# Macroeconomics

Science and Technology## Price Elasticity of Demand and Price Elasticity of Supply

Both the demand and supply curve show the relationship between price and the number of units demanded or supplied. Price elasticity is the ratio between the percentage change in the quantity demanded (Qd) or supplied (Qs) and the corresponding percent change in price. The price elasticity of demand is the percentage change in the quantity *demanded* of a good or service divided by the percentage change in the price. The price elasticity of supply is the percentage change in quantity *supplied* divided by the percentage change in price.

Elasticities can be usefully divided into three broad categories: elastic, inelastic, and unitary. An elastic demand or elastic supply is one in which the elasticity is greater than one, indicating a high responsiveness to changes in price. Elasticities that are less than one indicate low responsiveness to price changes and correspond to inelastic demand or inelastic supply. Unitary elasticities indicate proportional responsiveness of either demand or supply, as summarized in [link].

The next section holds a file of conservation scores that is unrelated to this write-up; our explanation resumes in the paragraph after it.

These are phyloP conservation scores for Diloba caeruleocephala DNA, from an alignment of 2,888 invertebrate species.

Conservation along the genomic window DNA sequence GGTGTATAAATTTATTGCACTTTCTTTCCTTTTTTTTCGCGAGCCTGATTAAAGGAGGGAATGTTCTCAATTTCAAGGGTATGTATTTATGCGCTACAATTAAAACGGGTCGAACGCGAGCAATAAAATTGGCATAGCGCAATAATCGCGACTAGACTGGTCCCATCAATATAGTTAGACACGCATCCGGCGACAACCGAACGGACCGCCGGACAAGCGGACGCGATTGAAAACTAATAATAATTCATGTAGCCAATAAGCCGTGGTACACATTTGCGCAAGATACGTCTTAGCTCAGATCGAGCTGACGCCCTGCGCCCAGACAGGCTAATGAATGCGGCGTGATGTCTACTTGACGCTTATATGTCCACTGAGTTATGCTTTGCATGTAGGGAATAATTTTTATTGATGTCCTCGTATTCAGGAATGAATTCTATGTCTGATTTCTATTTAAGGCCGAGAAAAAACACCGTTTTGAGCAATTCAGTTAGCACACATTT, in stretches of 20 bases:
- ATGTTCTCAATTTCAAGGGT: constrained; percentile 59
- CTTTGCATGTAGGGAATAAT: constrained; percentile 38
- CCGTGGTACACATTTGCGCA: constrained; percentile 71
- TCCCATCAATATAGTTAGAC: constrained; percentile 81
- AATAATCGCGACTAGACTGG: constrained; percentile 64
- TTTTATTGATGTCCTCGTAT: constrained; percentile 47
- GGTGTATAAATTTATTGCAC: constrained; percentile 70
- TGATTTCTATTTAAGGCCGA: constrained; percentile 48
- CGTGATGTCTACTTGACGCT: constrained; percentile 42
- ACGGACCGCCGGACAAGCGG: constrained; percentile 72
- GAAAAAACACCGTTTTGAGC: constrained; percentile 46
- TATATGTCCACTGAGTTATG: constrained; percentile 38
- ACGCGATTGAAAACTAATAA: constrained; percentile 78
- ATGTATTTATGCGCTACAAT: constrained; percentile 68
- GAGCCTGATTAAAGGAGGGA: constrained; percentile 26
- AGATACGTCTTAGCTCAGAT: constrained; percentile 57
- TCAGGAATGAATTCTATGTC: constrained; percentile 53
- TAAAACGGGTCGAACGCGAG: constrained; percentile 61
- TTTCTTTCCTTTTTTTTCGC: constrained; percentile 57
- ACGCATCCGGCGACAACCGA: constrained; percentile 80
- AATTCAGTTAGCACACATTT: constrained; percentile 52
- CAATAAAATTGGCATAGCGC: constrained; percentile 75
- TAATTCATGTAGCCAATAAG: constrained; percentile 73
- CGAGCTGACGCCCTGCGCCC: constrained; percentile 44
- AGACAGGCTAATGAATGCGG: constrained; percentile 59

If . . . | Then . . . | And It Is Called . . . |

$\text{\%changeinquantity}\text{\%changeinprice}$ | $\frac{\text{\%changeinquantity}}{\text{\%changeinprice}}1$ | Elastic |

$\text{\%changeinquantity}=\text{\%changeinprice}$ | $\frac{\text{\%changeinquantity}}{\text{\%changeinprice}}=1$ | Unitary |

$\text{\%changeinquantity}\text{\%changeinprice}$ | $\frac{\text{\%changeinquantity}}{\text{\%changeinprice}}1$ | Inelastic |

Before we get into the nitty gritty of elasticity, enjoy this article on elasticity and ticket prices at the Super Bowl.

To calculate elasticity, instead of using simple percentage changes in quantity and price, economists use the average percent change in both quantity and price. This is called the Midpoint Method for Elasticity, and is represented in the following equations: